Extraordinary Rendition The CIA’s program of abduction and extrajudicial transportation of foreign nationals suspected of terrorism to detention and interrogation facilities in Afghanistan, Egypt, Guantánamo, Iraq, Jordan, Pakistan, Syria, and elsewhere where torture is permitted.
A 9/11 Image in the Split Screen Time Montage Sequence
parallels Korean military dictatorships –Park Chung Hee’s yushin regime (1972-79) –Chun Do Hwan’s regime (1980-87) –Violations of civil rights post-9/11 new world order –“Extraordinary rendition”
“For filmmakers concerned about any aspect of 9/11 or its aftermath, the attacks and their legacy offer a tremendously rich and challenging body of material. The resulting films range from those that seek simply to exploit 9/11 for entertainment purposes to those that seek to understand, explain, and interpret this recent history.” Stephan Prince, Firestorm: American Film in the Age of Terrorism (New York: Columbia University Press, 2009), 4
“[El-Masri] was held incommunicado and abused in Macedonian custody for twenty-three days, after which he was handcuffed, blindfolded, and driven to Skopje airport, where he was handed over to the CIA and severely beaten. The CIA stripped, hooded, shackled, and sodomized El-Masri with a suppository — in CIA parlance, subjected him to “capture shock” — as Macedonian officials stood by.” Amrit Singh, “European Court of Human Rights Finds against CIA Abuse of Khaled El- Masri,” The Guardian, December 13, 2012.
“The CIA drugged him and flew him to Kabul to be locked up in a secret prison known as the ‘Salt Pit,’ where he was slammed into walls, kicked, beaten, and subjected to other forms of abuse. Held at the Salt Pit for four months, El-Masri was never charged, brought before a judge, or given access to his family or German government representatives. The CIA ultimately realized that it had mistaken El-Masri for an Al- Qaida suspect with a similar name. But it held on to him for weeks after that. It was not until 24 May 2004, that he was flown, blindfolded, earmuffed, and chained to his seat, to Albania, where he was dumped on the side of the road without explanation.” Amrit Singh, “European Court of Human Rights Finds against CIA Abuse of Khaled El-Masri,” The Guardian, December 13, 2012.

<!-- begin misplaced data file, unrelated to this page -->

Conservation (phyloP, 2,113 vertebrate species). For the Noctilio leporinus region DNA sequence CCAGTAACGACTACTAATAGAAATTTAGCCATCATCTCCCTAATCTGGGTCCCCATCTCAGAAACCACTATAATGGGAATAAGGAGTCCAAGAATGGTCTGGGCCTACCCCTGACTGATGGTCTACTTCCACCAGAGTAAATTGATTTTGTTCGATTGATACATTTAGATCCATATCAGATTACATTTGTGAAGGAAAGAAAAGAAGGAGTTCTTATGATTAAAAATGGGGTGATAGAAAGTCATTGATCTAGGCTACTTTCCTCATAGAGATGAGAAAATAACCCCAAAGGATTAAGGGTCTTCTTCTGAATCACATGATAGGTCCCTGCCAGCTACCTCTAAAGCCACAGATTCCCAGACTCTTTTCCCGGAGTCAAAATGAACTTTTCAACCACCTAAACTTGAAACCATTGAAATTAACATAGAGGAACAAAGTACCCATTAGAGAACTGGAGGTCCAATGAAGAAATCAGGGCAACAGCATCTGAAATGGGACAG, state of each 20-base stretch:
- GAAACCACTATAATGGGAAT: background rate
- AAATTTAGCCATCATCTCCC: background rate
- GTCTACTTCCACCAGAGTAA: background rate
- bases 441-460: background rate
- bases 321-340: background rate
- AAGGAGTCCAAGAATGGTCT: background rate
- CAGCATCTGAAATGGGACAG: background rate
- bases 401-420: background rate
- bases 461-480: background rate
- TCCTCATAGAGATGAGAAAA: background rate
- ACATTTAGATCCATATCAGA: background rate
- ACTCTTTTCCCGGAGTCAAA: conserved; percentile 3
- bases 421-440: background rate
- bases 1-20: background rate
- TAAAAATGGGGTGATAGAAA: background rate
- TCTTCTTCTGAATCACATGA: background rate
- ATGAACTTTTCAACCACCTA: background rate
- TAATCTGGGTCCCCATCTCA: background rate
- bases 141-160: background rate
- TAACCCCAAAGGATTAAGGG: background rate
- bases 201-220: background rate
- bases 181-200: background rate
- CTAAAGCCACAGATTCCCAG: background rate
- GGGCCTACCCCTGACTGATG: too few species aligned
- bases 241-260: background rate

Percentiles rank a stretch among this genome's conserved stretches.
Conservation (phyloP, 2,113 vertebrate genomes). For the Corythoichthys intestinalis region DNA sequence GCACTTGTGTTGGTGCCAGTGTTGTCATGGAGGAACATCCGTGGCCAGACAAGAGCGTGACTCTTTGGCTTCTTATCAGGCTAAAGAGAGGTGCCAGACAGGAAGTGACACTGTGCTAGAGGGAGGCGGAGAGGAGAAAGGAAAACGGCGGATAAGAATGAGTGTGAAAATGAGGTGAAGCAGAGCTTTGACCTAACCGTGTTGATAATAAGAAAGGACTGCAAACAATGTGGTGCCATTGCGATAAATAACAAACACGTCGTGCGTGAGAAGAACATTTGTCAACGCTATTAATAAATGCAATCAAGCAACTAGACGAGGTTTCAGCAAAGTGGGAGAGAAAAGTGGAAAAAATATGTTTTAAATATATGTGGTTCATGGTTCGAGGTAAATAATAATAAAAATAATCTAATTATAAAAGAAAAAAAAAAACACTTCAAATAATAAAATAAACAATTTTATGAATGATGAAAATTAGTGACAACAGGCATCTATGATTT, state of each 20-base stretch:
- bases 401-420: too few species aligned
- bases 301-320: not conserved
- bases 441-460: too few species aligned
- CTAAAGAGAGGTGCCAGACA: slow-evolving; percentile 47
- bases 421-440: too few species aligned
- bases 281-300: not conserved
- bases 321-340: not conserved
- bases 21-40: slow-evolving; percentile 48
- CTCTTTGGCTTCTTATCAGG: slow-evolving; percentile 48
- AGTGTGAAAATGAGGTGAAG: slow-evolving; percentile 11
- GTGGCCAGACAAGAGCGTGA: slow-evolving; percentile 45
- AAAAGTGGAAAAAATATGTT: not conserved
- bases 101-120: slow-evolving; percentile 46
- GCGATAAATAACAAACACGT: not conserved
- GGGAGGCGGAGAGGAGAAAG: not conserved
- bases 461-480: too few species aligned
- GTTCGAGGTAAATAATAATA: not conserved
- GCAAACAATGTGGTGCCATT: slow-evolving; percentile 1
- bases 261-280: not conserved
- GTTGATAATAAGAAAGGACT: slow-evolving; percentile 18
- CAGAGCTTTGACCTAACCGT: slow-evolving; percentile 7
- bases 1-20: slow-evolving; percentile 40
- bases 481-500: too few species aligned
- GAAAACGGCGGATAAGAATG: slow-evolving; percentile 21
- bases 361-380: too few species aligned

Lee Woo-jin in Oldboy (2003) Anton Chigurh in No Country for Old Men (2007)
“As a figure of terrorism, Chigurh is everywhere and nowhere at once….He operates freely with no rules or limits. He is the nightmarish symptom of a renegade capitalism without limits, boundaries, or borders….The man sent by corporate headquarters to rein him in…describes him concisely, ‘He’s a peculiar man. You might even say he has principles, principles that transcend money or drugs or anything like that.’ This comment resonates with the constant iteration of US ideology as the pursuit not of economic gain (or oil) but of “democracy” as well as the imperious power of US policies to drive the state directives of other nations.” Camilla Fojas, “Hollywood Border Cinema: Westerns with a Vengeance,” Journal of Popular Film and Television Vol. 39, Iss. 2 (2011): 94, 100.
“As the CIA expanded covert operations inside Somalia under Obama, its renditions of terror suspects from neighboring East African nations continued just as they had under Bush. In July 2009, for example, Kenyan police snatched an Al-Qaeda suspect, Ahmed Abdullahi Hassan, from a Nairobi slum and delivered him to that city’s airport for a CIA flight to Mogadishu. There he joined dozens of prisoners grabbed off the streets of Kenya inside ‘The Hole’ — a filthy underground prison buried in the windowless basement of Somalia’s National Security Agency….Obama also allowed the continuation of a policy adopted after the Abu Ghraib scandal: outsourcing incarceration to local allies in Afghanistan and Iraq while ignoring human rights abuses there. Although the U.S. military received 1,365 reports about the torture of detainees by Iraqi forces between May 2004 and December 2009, a period that included Obama’s first full year in office, American officers refused to take action, even though the abuses reported were often extreme.” Alfred W. McCoy, “Impunity at Home, Rendition Abroad,” HuffingtonPost, August 14, 2012.